FARMINGTON, N.Y. – Leonard’s Express will celebrate the construction of their new state-of-the-art, temperature-controlled warehouse on June 9.
The 114,500 square-foot refrigerated warehouse meets the most stringent requirements for storing temperature-controlled products. The building is comprised of five 20,000 square foot rooms, each of which can be temperature controlled between -10- and 45-degrees Fahrenheit. Located in Shortsville, New York, this new facility has already begun to have a positive impact on the local economy.
Leonard’s Express will celebrate the construction of the warehouse with a topping-out ceremony and press conference at 2 p.m. on Thursday, June 9, at 3740 Walters Lane in Shortsville, New York.
“This will be a big day for our company, and especially for the dedicated employees who made this warehouse happen,” CEO Ken Johnson said.
Members of the Leonard’s Express leadership team, workers and other guests will sign the topmost warehouse beam before it is erected, and refreshments will be served. Joining in the ceremony are Chrisanntha Construction Corporation‘s owner Kevin Bragg, whose company directed the facility’s design and construction, and New York State Assemblyman Jeff Gallahan, whose 131st District covers Ontario County and parts of Seneca County.
Warehouse expected to have significant positive impact
The warehouse in Shortsville, New York, will act as a distribution point for Upstate New York, eastern Canada and the entire Northeast Corridor. Located just minutes from the New York State Thruway (Interstate 90), the facility also has rail spur access to the Finger Lakes Railway.
“Our customers need to deliver their products quickly and efficiently,” Johnson said. “We believe the warehouse will maximize transportation opportunities for them, while minimizing costs and risks for perishable cargo. We expect it to foster and enable the economic development of the county, and the Rochester area.”
The new refrigerated warehouse has already begun to have an impact on the Upstate New York economy, immediately employing workers to renovate a facility that was vacated when Great Lakes Kraut closed their local plant.
“In 2019 this property was going to be shuttered,” Johnson said.” We purchased it and turned it into a viable business, and now we’re investing in that property and in the community. As the warehouse becomes operational in the next few months, we’ll be adding more staff to manage it.”
The warehouse is designed to meet vital customer needs on many levels, according to the company.
For starters, carriers can pull their vehicles into a refrigerated loading dock, then open the truck’s doors, so there’s no risk of damaging cargo with a sudden temperature change.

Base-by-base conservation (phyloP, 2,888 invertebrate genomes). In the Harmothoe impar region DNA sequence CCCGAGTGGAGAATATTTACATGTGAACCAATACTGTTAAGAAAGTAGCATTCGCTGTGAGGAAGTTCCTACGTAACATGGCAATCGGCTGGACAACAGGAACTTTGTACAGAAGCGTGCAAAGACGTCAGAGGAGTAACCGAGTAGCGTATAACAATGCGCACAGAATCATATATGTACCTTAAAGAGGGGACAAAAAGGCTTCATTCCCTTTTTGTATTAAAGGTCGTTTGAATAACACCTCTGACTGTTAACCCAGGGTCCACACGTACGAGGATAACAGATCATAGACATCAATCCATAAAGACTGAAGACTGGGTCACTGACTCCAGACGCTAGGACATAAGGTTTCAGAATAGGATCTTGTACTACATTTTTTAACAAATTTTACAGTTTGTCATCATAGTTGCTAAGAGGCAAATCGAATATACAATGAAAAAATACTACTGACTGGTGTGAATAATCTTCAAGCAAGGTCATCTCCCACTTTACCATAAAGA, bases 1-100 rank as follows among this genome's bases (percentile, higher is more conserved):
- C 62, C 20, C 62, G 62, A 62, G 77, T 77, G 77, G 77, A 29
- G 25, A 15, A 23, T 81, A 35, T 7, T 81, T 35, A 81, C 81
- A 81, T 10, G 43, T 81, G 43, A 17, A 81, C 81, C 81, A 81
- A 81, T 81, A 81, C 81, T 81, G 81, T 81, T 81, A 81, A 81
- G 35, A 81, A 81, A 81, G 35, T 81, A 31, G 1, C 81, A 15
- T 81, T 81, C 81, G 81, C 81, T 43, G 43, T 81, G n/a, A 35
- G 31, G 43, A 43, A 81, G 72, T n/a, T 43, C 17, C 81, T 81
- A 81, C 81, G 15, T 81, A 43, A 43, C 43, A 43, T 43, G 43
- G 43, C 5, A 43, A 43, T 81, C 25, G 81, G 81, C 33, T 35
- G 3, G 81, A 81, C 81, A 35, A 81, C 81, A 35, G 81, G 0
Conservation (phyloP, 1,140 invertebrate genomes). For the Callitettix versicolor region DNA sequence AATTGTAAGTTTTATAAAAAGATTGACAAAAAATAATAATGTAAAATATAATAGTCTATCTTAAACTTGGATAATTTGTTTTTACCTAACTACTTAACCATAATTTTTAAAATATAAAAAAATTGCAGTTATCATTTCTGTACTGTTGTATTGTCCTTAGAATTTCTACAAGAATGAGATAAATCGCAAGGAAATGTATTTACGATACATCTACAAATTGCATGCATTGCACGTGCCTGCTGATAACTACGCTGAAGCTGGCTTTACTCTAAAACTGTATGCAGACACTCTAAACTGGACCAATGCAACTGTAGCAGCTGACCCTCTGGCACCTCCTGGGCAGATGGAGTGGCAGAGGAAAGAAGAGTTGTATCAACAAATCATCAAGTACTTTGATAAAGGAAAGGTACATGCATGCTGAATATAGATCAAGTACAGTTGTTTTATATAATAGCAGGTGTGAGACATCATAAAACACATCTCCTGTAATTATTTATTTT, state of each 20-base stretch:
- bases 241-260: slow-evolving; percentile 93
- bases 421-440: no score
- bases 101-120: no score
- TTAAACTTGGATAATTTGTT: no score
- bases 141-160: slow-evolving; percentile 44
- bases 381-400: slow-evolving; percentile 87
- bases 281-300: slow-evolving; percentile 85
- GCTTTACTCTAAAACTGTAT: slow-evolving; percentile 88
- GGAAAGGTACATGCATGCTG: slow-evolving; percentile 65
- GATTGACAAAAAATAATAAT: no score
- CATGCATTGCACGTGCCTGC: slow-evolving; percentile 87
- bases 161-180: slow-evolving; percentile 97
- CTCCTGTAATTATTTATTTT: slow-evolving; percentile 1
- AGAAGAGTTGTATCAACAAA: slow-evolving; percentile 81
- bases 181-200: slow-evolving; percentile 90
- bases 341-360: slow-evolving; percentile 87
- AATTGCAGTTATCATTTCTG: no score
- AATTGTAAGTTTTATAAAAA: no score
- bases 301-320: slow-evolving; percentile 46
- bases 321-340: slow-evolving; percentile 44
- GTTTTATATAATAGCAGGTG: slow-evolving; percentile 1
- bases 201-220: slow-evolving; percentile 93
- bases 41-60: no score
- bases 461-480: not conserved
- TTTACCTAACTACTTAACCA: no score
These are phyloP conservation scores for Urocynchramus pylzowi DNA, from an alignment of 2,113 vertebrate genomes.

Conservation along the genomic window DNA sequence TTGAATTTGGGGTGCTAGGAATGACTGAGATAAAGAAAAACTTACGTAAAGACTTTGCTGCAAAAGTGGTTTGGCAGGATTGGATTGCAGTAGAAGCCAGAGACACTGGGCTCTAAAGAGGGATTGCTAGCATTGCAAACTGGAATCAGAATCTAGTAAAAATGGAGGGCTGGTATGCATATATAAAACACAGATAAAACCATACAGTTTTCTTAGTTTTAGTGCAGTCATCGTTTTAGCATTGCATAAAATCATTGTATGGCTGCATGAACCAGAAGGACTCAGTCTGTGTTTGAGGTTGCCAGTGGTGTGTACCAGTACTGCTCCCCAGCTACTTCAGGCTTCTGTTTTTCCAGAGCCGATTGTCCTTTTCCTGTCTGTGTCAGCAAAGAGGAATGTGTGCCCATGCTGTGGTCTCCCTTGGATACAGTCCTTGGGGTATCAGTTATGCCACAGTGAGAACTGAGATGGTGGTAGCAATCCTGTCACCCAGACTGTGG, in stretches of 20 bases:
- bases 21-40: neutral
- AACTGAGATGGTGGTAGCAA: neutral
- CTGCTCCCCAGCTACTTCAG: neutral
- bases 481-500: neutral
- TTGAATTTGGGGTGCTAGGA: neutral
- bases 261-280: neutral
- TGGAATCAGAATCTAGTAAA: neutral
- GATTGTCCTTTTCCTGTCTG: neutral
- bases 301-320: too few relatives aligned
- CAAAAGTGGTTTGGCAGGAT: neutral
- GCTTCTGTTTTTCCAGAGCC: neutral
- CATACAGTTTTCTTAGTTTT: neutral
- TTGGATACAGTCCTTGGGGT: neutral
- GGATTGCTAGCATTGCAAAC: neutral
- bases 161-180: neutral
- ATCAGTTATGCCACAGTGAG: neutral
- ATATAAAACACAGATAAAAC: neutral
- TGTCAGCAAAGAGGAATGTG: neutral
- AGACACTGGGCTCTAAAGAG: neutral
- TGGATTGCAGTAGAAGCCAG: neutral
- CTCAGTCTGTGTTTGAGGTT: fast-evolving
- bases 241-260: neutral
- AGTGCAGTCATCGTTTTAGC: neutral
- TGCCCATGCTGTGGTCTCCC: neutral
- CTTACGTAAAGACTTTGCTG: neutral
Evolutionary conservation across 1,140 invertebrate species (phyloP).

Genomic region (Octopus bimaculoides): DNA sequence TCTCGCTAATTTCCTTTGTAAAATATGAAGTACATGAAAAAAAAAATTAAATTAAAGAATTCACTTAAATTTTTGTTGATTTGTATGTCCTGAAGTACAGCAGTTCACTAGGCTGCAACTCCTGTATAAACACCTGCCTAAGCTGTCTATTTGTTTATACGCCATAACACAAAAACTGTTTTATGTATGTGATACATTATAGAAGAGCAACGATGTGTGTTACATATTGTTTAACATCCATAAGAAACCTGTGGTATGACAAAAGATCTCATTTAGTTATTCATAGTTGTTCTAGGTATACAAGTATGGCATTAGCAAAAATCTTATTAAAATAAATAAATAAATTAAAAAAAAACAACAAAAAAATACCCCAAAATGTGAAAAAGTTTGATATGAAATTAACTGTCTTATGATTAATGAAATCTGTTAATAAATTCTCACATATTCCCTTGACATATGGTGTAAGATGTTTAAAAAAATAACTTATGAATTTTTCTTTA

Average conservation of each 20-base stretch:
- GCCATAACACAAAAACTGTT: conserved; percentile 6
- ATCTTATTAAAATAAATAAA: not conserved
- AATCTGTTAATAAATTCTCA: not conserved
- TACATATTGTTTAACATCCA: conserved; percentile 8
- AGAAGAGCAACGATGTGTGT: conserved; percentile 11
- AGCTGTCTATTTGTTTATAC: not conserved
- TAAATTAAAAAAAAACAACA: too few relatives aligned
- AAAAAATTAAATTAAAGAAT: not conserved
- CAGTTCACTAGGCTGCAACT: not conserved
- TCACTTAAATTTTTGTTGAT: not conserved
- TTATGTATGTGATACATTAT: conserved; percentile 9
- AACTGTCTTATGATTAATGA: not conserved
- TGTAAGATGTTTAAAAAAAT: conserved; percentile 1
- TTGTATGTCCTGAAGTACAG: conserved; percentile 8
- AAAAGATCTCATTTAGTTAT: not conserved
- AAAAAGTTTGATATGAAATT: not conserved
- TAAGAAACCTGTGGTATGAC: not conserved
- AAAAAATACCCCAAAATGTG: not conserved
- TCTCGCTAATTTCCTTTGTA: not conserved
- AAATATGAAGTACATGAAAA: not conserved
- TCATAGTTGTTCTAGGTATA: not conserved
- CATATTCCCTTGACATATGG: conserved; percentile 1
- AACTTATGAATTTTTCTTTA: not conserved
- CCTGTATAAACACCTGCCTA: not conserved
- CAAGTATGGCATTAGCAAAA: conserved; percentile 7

In addition, ethernet communication technology allows authorized end users to log into the refrigeration system remotely and adjust temperature, barometric pressure, heaters and fan motors — all from a mobile app or computer. The building is also energy efficient, with floor insulation and a heated Glycol loop, which prevent floor heaving from permafrost in freezers used over extended periods of time.
The facility’s security system monitors activity both inside and outside the buildings, which also strengthens chain of custody compliance.
“This project showcases some of the most advanced technology available for refrigerated warehouses and reinforces Leonard’s Express’ position as an elite transportation services provider,” Kevin Bragg, owner of Chrisanntha Construction Corporation, said.
“Leonard’s will use remote sensing of room temperatures, fans, and compressors so they know if any of the components go offline. If coil pressures increase or decrease, Leonard’s employees will be alerted to potential maintenance issues before they become catastrophic. The drive-through dock technology, where trailer doors are not opened until the truck is sealed to the building, was developed for the food industry to minimize pest infiltration, and in this case, to minimize ambient air entering through an open load dock door prior to a truck connection. All of these features are key to keeping perishable foods fresh and significantly reducing energy costs.”
Joseph Price has been a journalist for almost two decades. He began in community media in 2005 and has since worked at media outlets in Virginia and Arkansas. He is also a commercial drone pilot and video editor. He hosts a weekly community radio show focused on goth, metal and industrial music that airs Wednesday evenings at 6 p.m. at www.kuhsradio.org.